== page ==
Systemic resilience in cities means a better understanding of diverse types of impacts, in particular, cascading and compounding impacts of climate change. Cascading impacts in cities are observed when a climate shock damages buildings and urban infrastructures and leads to a disruption of services such as transport, energy, water, and food provision, resulting in impacts that are significantly higher than the initial impact. Compounding impacts in cities are observed when the impacts of a climate shock interact with pre-existing inequalities and vulnerabilities of urban residents, thereby exacerbating the impacts. For instance, this occurs when low-income households living in homes without adequate insulation are hit both by extreme cold weather and an increase in energy prices. As the cascading and compounding impacts of climate change on other systems span a wide range of policy areas, assessing each type of risk and identifying solutions to minimise their negative impacts is critical. This can help increase preparedness for diverse types of climate impacts, and develop better adaptation and resilience policies.

The unevenly distributed impacts of climate change across places (e.g. low-lying areas, urban centres) and people (e.g. vulnerable population groups) are particularly visible in cities. The impacts extend beyond the administrative boundaries of individual cities. Building systemic climate resilience in cities requires renewed appraisal of the scale at which climate shocks should be addressed and with which actors.

This also demands a better understanding of the asymmetric climate impacts across urban, peri-urban, and rural residents (particularly the most vulnerable) to facilitate place-based and targeted responses to specific needs. For example, policy responses to address urban climate resilience should account for the fact that cities concentrate more migrants than other regions (OECD, 2022[63]). Therefore, all levels of government have an important role in developing resilience strategies at different geographical scales, including regional, metropolitan, local and neighbourhood.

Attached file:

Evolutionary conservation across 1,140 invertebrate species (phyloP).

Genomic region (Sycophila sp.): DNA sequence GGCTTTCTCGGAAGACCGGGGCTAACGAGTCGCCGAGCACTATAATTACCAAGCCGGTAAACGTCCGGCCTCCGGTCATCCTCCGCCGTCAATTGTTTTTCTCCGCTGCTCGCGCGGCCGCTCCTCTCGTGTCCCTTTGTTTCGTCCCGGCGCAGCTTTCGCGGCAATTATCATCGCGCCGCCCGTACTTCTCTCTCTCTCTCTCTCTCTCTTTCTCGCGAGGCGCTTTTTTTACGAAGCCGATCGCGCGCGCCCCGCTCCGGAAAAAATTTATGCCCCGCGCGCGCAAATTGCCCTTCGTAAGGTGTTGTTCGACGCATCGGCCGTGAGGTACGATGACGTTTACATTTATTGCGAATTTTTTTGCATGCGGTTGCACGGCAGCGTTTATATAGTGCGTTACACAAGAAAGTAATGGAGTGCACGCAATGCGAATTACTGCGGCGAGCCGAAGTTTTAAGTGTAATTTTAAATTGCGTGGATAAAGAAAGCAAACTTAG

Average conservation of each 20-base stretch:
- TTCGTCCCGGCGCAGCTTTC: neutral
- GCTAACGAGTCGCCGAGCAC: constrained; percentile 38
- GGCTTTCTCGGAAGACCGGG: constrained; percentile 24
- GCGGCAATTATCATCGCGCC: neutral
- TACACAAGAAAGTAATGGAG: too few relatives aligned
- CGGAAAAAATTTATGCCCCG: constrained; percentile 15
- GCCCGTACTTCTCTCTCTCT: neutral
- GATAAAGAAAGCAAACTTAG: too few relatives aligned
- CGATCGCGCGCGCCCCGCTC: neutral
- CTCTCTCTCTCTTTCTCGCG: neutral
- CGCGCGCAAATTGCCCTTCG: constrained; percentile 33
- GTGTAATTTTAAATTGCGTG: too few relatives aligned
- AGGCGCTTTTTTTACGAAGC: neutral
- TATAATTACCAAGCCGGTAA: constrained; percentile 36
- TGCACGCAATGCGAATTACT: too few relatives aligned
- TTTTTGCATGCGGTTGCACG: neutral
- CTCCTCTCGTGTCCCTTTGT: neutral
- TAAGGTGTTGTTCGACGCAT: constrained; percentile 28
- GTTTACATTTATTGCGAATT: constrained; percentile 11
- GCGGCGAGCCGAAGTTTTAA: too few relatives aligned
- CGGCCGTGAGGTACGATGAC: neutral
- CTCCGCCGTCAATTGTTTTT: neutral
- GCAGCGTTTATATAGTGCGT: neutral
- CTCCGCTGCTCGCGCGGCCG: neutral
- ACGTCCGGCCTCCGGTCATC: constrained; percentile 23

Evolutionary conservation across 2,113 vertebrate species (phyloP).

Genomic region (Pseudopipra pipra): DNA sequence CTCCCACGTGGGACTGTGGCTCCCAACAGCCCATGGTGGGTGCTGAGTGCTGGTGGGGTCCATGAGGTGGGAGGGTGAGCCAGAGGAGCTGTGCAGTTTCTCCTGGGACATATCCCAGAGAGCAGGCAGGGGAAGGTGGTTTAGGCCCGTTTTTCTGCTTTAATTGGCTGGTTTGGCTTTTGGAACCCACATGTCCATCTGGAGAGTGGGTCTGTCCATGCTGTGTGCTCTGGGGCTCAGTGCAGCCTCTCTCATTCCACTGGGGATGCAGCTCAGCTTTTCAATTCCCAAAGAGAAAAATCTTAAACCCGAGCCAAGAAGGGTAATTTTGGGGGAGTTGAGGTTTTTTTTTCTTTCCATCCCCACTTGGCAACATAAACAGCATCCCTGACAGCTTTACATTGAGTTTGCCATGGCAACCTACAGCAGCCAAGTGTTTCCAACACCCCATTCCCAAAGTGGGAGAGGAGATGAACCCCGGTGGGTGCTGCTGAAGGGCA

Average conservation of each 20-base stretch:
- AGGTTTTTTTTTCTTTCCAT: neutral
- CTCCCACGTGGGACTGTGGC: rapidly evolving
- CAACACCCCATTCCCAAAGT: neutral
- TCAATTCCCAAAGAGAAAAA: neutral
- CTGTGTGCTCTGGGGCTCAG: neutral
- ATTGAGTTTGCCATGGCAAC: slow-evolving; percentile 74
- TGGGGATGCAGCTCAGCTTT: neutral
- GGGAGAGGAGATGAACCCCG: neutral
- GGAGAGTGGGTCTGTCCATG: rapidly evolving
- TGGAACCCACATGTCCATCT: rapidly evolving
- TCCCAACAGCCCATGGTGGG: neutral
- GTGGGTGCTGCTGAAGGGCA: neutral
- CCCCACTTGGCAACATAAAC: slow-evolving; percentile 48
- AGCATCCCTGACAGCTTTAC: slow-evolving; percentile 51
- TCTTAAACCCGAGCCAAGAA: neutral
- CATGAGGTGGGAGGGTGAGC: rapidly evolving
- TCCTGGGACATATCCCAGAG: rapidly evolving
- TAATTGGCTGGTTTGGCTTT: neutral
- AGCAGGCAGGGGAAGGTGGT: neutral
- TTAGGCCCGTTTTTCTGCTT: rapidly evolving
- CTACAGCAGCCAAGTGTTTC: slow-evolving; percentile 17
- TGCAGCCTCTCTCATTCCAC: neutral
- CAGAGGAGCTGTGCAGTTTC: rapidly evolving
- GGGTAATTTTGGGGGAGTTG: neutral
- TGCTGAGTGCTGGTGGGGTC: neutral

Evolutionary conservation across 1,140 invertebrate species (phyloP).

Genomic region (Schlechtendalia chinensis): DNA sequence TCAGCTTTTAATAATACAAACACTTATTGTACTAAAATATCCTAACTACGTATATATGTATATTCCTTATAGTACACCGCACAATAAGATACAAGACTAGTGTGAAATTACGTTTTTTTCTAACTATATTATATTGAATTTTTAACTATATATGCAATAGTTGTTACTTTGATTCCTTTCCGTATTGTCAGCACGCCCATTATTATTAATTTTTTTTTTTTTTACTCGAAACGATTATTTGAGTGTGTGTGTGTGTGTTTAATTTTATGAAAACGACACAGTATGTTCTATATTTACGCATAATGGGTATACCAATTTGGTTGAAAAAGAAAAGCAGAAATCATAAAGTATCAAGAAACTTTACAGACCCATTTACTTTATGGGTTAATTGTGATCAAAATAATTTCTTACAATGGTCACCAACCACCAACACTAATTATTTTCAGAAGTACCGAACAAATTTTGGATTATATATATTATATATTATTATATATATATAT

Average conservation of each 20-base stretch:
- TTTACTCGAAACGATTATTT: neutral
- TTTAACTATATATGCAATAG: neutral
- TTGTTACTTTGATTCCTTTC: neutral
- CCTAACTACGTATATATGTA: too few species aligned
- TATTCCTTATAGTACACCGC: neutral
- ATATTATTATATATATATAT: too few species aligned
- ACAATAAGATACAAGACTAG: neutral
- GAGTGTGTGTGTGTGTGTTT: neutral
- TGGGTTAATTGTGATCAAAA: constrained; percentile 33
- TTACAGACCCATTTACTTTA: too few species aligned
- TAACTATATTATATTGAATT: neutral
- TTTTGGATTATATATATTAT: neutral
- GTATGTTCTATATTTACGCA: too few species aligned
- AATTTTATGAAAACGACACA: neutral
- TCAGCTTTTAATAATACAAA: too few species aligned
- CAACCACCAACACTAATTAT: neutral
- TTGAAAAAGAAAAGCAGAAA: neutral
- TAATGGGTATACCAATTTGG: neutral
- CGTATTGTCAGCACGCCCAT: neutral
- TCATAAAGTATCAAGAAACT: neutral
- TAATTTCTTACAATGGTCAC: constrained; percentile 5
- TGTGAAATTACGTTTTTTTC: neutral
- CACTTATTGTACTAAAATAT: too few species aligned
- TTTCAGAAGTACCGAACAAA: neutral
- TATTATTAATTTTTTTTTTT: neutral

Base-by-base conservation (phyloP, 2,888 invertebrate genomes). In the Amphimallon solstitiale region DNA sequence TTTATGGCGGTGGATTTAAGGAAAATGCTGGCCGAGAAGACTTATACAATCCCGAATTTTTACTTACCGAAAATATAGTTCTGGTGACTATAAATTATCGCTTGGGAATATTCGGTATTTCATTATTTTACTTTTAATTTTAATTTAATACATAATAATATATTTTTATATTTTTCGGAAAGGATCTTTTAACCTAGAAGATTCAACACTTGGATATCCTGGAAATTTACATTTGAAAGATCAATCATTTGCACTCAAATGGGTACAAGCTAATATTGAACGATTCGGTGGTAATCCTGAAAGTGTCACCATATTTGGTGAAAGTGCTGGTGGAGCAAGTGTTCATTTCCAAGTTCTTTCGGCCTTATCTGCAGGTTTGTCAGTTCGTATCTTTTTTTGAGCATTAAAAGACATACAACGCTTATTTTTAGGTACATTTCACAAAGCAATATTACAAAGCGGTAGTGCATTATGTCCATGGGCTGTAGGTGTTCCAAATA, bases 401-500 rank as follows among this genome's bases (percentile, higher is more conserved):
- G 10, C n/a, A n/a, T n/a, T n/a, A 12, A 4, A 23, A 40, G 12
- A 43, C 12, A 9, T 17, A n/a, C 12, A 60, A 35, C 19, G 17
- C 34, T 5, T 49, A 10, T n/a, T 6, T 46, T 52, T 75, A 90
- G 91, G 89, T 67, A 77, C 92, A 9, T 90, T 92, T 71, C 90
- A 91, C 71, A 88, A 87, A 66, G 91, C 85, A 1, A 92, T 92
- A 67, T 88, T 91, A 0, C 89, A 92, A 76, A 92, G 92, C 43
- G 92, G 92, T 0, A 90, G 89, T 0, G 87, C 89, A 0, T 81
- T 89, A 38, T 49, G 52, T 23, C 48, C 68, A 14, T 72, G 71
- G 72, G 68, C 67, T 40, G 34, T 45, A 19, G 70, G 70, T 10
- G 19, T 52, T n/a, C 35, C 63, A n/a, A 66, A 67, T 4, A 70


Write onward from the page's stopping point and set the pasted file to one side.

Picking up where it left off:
Complex interactions across systems in cities involve a wide range of urban and rural actors – not only governments, but also the private sector, civil society, local communities, city networks, etc. Co-ordination mechanisms for climate-resilient planning and investment across multiple sectors and among national, regional and local governments are often lacking or not clearly defined. Local communities are not always offered opportunities to engage with the early stages of disaster risk management strategies and frameworks, although they are the first responders in the event of a disaster. This underlines the need for policy co-ordination to align goals and incentives across different levels of government and across society at large. Systemic resilience in cities requires diverse urban actors to collaborate, identify and implement appropriate solutions to address the complex interaction of climate and other economic, social and health systems.

A key policy option is to prioritise investment in integrated urban development by breaking sectoral silos and encouraging horizontal co-ordination. Local governments are well positioned to implement integrated urban development, with a growing number of cities integrating complementary measures (Box 14.1). To carry out such investments, subnational governments can use a mix of public sources of revenue including grants, subsidies, user charges and fees, and tax revenues, as well as external sources including loans, loan guarantees, and bonds, among others. The OECD Compendium of Financial Instruments for Subnational Climate Action5 provides an overview and analysis of some climate-related public revenue sources provided to subnational governments from national governments, and state governments in federal countries. It includes grants, climate funds and loans, as well as information on contractual arrangements as an innovative way to link funding to climate action.

Given the growing uncertainty underlying local climate risks, climate and urban development policies need to be better equipped to address such uncertainty. This requires assessing all dimensions of climate risks, including how they may cascade or compound with other climate and non-climate risks and across different geographical scales. In turn, this can help policy makers set their policy priorities, and design and implement their climate action more effectively. However, in practice, although climate risk and vulnerability assessments are increasingly becoming a common exercise at the city level, such assessments do not always cover different systems (e.g. economic, social) or different geographical scales (e.g. regional, national and international).